Y. Xu, T. Ferguson, O. Vest, K. Smith, M. Tsuji, X. Kong, C. Tison
Luna Labs USA,
Keywords: Carbon nanotube, HIV-1 vaccine, mRNA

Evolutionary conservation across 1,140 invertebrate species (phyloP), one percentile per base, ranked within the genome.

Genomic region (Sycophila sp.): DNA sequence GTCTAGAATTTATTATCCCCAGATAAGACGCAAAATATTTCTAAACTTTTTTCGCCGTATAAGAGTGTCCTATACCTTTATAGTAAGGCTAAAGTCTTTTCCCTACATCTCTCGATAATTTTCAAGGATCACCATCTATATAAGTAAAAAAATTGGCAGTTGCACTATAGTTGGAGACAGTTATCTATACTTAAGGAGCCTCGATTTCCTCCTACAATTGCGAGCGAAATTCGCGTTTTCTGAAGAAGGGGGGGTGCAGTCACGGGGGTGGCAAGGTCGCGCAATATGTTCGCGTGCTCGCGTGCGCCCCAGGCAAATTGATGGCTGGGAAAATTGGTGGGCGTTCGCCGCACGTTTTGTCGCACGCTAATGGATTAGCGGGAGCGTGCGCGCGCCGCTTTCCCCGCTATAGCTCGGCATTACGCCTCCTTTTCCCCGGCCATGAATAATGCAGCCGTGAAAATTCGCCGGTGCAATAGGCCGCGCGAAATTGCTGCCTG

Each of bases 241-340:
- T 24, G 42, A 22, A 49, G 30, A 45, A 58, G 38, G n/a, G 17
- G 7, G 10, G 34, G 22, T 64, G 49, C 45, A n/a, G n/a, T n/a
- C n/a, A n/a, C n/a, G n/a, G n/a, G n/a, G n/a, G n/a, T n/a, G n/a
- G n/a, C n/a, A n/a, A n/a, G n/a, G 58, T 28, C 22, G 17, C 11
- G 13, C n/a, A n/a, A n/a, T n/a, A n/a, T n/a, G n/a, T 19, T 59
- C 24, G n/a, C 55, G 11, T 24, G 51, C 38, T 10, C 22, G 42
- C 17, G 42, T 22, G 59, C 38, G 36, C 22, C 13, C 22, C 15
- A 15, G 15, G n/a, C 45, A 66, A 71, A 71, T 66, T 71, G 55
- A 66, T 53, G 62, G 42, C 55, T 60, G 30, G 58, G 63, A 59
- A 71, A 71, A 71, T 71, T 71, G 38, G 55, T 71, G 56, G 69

Summary:1Luna Labs USA, LLC, Biotech Group, 706 Forest Street, Suite A, Charlottesville VA 22903; 2HIV and Malaria Vaccine Program, Aaron Diamond AIDS Research Center, Columbia University, New York, NY 10027; 3Department of Biochemistry and Molecular Pharmacology, New York University School of Medicine, New York, NY 10016; Email: firstname.lastname@example.org Tel: 434-220-1553 Vaccines prevent millions of individuals from suffering from severe sickness and save numerous lives every year. Significant research has therefore gone into the development of a vaccine for Human Immunodeficiency Virus (HIV), which continues to remain a global disease epidemic. As a result, developing safe and effective preventives for HIV remains the hope for controlling the global AIDS epidemic. Mucosal vaccines administered by intranasal delivery using modified viral glycoproteins, or mRNA encoding for them, are being developed by our team at Luna Labs and offer several advantages over systemic delivery by allowing non-invasive application, eliciting both systemic and mucosal immune responses. Such vaccines will be more effective in preventing infection, given that most HIV infections result from mucosal transmission. Recently, mRNA vaccines have emerged as a promising alternative to conventional vaccine approaches because of their high potency, capacity for rapid development, and potential for low-cost manufacture. Despite the advantages of mRNA vaccines, challenges remain, especially due to toxicity of the delivery vehicle. As a result, there is a necessity to formulate mRNA vaccines with novel and effective delivery systems to overcome these obstacles and provide functional vaccination. Luna Labs is developing a carbon nanotube delivery platform (NanoVac) that can co-deliver mRNA and HIV-1 glycoproteins to the immune system. We demonstrated gram scale production of NanoVac with high purity (>99%). We modified mRNA to increase the protein translation and demonstrated NanoVac could stabilize the loaded mRNA from degradation in refrigerator for at least three months. Surface chemistries of NanoVac were optimized to guide antigen/mRNA density and presentation. This was a critical step, where mimicking the virus and surface epitope presentation enhanced immunization. Multiple administration routes were designed/engineered for compatibility with both intramuscular and intranasal administration. NanoVac candidates demonstrated the immunogenicity in rabbits. In Humanized mouse (HIS) studies, the candidates induced human-derived humoral and cellular responses. In the efficacy studies, 33% of the HIV-1-infected mice vaccinated with NanoVac-mRNA were cleared of virus infection by 8 weeks post infection. In toxicity studies for both subcutaneous and intranasal administration, NanoVac was clinically well-tolerated at up to 30 mg/kg in rats. There were no biologically relevant effects on body or organ weights, hematology, or clinical biochemistry parameters. Currently, Luna Labs is working to scale-up the delivery platform and exploring alternate indications for use. Research reported in this abstract is supported by National Institute of Mental Health (NIMH), National Institutes of Health (NIH) under award number 1R44MH133249. This project has been funded in whole or in part with Federal fund from National Institute of Allergy and Infectious Diseases (NIAID), National Institutes of Health (NIH), Department of Health and Human Services, under Contract No. 75N93019C00034.